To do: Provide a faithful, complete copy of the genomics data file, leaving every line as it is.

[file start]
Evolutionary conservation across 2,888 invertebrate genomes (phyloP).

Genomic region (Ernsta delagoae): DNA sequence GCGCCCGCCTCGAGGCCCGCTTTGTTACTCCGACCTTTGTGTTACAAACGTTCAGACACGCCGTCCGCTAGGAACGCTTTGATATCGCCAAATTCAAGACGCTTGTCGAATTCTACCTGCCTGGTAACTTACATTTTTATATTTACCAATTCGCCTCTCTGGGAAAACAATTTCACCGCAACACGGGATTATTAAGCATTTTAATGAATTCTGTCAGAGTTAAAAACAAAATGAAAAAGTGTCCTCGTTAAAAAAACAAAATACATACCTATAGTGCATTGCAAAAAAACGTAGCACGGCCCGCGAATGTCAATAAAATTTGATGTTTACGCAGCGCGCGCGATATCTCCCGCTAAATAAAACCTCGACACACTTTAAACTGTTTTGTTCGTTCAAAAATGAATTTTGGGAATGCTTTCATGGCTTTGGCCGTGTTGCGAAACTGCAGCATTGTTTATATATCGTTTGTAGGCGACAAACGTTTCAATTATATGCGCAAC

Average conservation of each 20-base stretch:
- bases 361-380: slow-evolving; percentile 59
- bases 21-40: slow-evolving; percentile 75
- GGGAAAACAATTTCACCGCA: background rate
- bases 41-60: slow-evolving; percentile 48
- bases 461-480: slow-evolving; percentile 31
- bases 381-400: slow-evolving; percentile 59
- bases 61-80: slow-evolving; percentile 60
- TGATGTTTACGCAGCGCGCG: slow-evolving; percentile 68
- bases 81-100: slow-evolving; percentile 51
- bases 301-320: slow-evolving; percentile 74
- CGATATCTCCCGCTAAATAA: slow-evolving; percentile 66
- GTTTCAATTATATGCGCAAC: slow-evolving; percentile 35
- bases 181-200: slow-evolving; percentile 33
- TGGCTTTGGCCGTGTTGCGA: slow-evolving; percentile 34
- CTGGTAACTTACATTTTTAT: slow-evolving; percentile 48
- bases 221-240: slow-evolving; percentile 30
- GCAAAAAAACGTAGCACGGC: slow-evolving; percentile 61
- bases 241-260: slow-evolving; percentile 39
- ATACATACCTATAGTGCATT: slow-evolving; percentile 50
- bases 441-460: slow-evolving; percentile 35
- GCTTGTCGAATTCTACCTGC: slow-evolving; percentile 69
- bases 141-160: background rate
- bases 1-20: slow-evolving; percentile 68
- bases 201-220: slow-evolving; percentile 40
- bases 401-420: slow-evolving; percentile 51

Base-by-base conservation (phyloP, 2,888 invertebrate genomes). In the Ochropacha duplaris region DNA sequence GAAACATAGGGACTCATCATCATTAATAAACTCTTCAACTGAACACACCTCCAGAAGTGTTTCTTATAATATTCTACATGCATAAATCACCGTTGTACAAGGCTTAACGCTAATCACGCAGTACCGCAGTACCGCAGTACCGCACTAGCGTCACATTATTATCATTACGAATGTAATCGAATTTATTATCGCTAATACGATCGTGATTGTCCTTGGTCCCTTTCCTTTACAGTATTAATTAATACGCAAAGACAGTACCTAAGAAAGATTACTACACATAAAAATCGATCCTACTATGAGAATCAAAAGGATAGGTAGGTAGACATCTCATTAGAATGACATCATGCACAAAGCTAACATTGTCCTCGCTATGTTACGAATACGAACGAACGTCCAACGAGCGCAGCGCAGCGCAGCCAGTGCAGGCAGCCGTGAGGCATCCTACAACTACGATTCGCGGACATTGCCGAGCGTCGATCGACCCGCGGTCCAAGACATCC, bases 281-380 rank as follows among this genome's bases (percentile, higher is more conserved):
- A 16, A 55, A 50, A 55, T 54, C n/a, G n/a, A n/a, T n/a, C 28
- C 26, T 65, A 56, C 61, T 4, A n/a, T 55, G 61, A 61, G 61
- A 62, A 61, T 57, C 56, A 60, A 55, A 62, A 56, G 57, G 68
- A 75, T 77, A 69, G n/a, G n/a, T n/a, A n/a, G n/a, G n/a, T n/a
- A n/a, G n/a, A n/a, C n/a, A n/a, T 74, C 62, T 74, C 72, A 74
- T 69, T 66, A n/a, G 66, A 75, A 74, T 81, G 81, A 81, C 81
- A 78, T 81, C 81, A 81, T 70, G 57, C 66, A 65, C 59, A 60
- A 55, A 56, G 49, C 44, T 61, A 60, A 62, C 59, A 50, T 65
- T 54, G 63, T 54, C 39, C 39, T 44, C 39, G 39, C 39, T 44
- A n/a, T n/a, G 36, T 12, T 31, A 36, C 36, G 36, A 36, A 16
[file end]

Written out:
Evolutionary conservation across 2,888 invertebrate genomes (phyloP).

Genomic region (Ernsta delagoae): DNA sequence GCGCCCGCCTCGAGGCCCGCTTTGTTACTCCGACCTTTGTGTTACAAACGTTCAGACACGCCGTCCGCTAGGAACGCTTTGATATCGCCAAATTCAAGACGCTTGTCGAATTCTACCTGCCTGGTAACTTACATTTTTATATTTACCAATTCGCCTCTCTGGGAAAACAATTTCACCGCAACACGGGATTATTAAGCATTTTAATGAATTCTGTCAGAGTTAAAAACAAAATGAAAAAGTGTCCTCGTTAAAAAAACAAAATACATACCTATAGTGCATTGCAAAAAAACGTAGCACGGCCCGCGAATGTCAATAAAATTTGATGTTTACGCAGCGCGCGCGATATCTCCCGCTAAATAAAACCTCGACACACTTTAAACTGTTTTGTTCGTTCAAAAATGAATTTTGGGAATGCTTTCATGGCTTTGGCCGTGTTGCGAAACTGCAGCATTGTTTATATATCGTTTGTAGGCGACAAACGTTTCAATTATATGCGCAAC

Average conservation of each 20-base stretch:
- bases 361-380: slow-evolving; percentile 59
- bases 21-40: slow-evolving; percentile 75
- GGGAAAACAATTTCACCGCA: background rate
- bases 41-60: slow-evolving; percentile 48
- bases 461-480: slow-evolving; percentile 31
- bases 381-400: slow-evolving; percentile 59
- bases 61-80: slow-evolving; percentile 60
- TGATGTTTACGCAGCGCGCG: slow-evolving; percentile 68
- bases 81-100: slow-evolving; percentile 51
- bases 301-320: slow-evolving; percentile 74
- CGATATCTCCCGCTAAATAA: slow-evolving; percentile 66
- GTTTCAATTATATGCGCAAC: slow-evolving; percentile 35
- bases 181-200: slow-evolving; percentile 33
- TGGCTTTGGCCGTGTTGCGA: slow-evolving; percentile 34
- CTGGTAACTTACATTTTTAT: slow-evolving; percentile 48
- bases 221-240: slow-evolving; percentile 30
- GCAAAAAAACGTAGCACGGC: slow-evolving; percentile 61
- bases 241-260: slow-evolving; percentile 39
- ATACATACCTATAGTGCATT: slow-evolving; percentile 50
- bases 441-460: slow-evolving; percentile 35
- GCTTGTCGAATTCTACCTGC: slow-evolving; percentile 69
- bases 141-160: background rate
- bases 1-20: slow-evolving; percentile 68
- bases 201-220: slow-evolving; percentile 40
- bases 401-420: slow-evolving; percentile 51

Base-by-base conservation (phyloP, 2,888 invertebrate genomes). In the Ochropacha duplaris region DNA sequence GAAACATAGGGACTCATCATCATTAATAAACTCTTCAACTGAACACACCTCCAGAAGTGTTTCTTATAATATTCTACATGCATAAATCACCGTTGTACAAGGCTTAACGCTAATCACGCAGTACCGCAGTACCGCAGTACCGCACTAGCGTCACATTATTATCATTACGAATGTAATCGAATTTATTATCGCTAATACGATCGTGATTGTCCTTGGTCCCTTTCCTTTACAGTATTAATTAATACGCAAAGACAGTACCTAAGAAAGATTACTACACATAAAAATCGATCCTACTATGAGAATCAAAAGGATAGGTAGGTAGACATCTCATTAGAATGACATCATGCACAAAGCTAACATTGTCCTCGCTATGTTACGAATACGAACGAACGTCCAACGAGCGCAGCGCAGCGCAGCCAGTGCAGGCAGCCGTGAGGCATCCTACAACTACGATTCGCGGACATTGCCGAGCGTCGATCGACCCGCGGTCCAAGACATCC, bases 281-380 rank as follows among this genome's bases (percentile, higher is more conserved):
- A 16, A 55, A 50, A 55, T 54, C n/a, G n/a, A n/a, T n/a, C 28
- C 26, T 65, A 56, C 61, T 4, A n/a, T 55, G 61, A 61, G 61
- A 62, A 61, T 57, C 56, A 60, A 55, A 62, A 56, G 57, G 68
- A 75, T 77, A 69, G n/a, G n/a, T n/a, A n/a, G n/a, G n/a, T n/a
- A n/a, G n/a, A n/a, C n/a, A n/a, T 74, C 62, T 74, C 72, A 74
- T 69, T 66, A n/a, G 66, A 75, A 74, T 81, G 81, A 81, C 81
- A 78, T 81, C 81, A 81, T 70, G 57, C 66, A 65, C 59, A 60
- A 55, A 56, G 49, C 44, T 61, A 60, A 62, C 59, A 50, T 65
- T 54, G 63, T 54, C 39, C 39, T 44, C 39, G 39, C 39, T 44
- A n/a, T n/a, G 36, T 12, T 31, A 36, C 36, G 36, A 36, A 16